In Scrum, we use a lot of easy-to-understand tools to communicate status. A very common tool is a burndown chart. In this diagram, I am showing a sample Release Burndown chart for a Team with eight Sprints in their release and will talk about how this is commonly used on a Scrum Team. At the start of the release, the Team estimated 130 units of work would be delivered in eight Sprints. At the end of Sprint #1, they delivered twelve units of work (the green bar) and 118 units remained (the red bar). As the release progressed, a little more of the Product Backlog was delivered by the Team in the next two Sprints.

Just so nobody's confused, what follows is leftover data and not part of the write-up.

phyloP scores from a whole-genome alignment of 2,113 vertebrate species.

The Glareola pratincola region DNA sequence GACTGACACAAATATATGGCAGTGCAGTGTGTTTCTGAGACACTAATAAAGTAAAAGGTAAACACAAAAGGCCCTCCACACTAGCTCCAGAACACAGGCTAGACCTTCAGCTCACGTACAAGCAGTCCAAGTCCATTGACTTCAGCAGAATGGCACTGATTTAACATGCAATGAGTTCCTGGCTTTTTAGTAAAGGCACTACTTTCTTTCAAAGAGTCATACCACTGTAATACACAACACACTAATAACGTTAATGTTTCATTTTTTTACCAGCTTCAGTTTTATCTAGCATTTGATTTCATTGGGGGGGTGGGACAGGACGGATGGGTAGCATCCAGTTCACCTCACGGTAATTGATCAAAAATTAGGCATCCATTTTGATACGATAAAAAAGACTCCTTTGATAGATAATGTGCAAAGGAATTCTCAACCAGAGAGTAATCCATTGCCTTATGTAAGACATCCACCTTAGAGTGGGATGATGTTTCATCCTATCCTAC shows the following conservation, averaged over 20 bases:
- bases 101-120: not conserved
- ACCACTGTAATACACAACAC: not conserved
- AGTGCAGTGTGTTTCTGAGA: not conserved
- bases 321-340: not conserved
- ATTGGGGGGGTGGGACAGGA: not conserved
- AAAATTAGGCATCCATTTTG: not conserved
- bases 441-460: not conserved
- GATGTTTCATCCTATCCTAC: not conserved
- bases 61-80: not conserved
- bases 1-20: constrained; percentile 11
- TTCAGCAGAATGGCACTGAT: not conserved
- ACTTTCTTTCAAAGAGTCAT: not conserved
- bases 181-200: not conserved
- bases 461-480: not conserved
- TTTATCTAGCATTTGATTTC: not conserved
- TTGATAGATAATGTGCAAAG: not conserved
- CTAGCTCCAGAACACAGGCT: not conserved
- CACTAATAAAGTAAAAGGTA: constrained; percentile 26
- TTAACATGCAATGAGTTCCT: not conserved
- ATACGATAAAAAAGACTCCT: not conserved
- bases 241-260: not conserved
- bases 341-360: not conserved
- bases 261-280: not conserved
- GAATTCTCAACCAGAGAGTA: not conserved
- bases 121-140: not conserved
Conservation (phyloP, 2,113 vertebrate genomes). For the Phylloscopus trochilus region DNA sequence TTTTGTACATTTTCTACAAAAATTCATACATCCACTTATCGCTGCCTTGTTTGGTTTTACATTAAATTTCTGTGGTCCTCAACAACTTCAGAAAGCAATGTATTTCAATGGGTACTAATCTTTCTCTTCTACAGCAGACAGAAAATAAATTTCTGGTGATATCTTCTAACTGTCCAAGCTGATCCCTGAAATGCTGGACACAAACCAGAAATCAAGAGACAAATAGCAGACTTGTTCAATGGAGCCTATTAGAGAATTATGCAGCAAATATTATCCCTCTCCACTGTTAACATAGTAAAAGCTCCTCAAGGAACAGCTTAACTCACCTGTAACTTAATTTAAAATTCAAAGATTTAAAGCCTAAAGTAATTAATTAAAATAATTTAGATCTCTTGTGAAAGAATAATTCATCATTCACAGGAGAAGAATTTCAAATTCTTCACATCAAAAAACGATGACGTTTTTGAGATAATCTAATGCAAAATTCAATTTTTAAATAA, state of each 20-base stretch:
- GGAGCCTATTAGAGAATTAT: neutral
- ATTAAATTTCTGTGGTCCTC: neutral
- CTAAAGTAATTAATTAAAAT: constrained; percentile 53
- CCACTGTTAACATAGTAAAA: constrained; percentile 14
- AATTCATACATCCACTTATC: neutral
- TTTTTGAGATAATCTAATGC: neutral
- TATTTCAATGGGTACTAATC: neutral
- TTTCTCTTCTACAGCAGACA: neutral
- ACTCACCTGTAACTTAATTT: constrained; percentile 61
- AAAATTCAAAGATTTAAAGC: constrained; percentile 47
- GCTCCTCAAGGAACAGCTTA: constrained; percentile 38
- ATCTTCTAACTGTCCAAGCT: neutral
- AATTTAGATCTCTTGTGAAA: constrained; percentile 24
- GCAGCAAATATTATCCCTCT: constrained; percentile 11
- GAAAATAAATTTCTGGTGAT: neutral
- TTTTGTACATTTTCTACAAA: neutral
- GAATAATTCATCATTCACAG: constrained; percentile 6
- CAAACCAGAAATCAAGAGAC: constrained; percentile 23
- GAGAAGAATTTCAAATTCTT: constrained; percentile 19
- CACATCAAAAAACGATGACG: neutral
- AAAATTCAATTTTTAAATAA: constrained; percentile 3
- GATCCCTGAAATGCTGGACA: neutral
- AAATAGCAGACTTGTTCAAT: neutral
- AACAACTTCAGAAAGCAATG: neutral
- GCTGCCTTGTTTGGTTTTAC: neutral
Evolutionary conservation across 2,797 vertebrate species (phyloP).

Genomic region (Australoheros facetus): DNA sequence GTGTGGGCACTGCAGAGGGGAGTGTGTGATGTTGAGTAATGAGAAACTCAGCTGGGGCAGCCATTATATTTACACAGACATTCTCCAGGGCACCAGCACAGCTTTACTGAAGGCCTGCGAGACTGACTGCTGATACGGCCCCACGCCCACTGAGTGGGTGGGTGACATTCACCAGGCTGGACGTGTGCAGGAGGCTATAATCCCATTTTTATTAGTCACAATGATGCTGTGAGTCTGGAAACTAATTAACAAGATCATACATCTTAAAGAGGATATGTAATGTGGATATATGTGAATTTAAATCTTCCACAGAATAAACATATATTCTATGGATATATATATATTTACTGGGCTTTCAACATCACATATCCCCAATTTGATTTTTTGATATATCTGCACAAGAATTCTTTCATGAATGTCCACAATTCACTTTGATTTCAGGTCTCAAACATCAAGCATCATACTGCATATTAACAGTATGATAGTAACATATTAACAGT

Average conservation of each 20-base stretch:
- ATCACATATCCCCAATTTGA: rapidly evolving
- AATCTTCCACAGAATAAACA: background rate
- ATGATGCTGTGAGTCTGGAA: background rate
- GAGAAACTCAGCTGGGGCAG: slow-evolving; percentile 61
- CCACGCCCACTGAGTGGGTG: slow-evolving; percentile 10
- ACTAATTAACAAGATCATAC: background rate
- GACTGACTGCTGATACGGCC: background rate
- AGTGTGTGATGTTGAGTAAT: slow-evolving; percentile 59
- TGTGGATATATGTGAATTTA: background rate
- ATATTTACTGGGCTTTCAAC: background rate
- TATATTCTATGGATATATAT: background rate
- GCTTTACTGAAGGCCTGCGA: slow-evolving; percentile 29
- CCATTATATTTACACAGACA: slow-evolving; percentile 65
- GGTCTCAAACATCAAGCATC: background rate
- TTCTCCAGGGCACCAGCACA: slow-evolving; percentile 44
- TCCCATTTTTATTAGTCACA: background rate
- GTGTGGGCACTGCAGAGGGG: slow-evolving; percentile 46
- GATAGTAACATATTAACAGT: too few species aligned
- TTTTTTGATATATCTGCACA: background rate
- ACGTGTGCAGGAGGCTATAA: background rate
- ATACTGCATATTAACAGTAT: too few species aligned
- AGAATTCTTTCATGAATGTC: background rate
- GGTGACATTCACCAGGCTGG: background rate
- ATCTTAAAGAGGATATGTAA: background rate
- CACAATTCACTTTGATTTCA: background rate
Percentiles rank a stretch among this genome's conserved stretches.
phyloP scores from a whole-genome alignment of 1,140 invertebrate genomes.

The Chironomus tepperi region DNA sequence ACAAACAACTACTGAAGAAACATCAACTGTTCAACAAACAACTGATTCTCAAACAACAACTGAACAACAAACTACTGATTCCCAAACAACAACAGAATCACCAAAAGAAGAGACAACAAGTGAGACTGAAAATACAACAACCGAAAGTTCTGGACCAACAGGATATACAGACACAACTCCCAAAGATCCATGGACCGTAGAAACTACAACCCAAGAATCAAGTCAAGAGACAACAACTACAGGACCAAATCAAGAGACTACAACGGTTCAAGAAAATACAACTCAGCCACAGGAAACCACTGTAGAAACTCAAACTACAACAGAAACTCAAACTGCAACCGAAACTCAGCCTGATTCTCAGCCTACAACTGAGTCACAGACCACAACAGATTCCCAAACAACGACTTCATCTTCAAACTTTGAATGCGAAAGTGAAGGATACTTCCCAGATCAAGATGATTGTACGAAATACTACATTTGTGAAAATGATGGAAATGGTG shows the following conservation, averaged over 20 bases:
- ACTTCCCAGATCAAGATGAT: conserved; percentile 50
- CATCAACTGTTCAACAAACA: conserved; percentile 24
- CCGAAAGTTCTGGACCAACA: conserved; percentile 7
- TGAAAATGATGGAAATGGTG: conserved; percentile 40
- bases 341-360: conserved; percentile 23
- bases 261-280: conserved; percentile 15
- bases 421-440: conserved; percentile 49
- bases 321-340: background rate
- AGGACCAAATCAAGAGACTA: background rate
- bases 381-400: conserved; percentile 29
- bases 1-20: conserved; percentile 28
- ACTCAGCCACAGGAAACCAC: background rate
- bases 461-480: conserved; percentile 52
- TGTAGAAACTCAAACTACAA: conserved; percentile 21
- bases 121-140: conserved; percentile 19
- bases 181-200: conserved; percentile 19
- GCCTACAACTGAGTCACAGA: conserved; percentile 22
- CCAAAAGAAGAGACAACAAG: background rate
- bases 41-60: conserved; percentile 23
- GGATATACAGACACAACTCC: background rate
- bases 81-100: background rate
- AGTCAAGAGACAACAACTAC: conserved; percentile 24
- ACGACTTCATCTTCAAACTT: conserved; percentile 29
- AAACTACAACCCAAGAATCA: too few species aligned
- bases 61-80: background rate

In Sprint #4, the scope of the release increased by thirteen units (the yellow bar) and the Team only completed three units of added functionality. In the figure, one can see the velocity of the Team increased during Sprints #5 and #6, completing twenty and twenty-one units of work, respectively.
At the end of Sprint #6, it was clear the scope of the release was too large for the Team to complete before the deadline. The Team’s velocity of twenty-one units per Sprint and the concept of yesterday’s weather, indicated the Team would not burndown all the remaining work before the end of Sprint #8. As a result of this data, twenty-five units of low business value Product Backlog items were dropped, or descoped, from the release by the Product Owner. When Sprint #8 was completed, nine units of work remained, but it had marginal business value.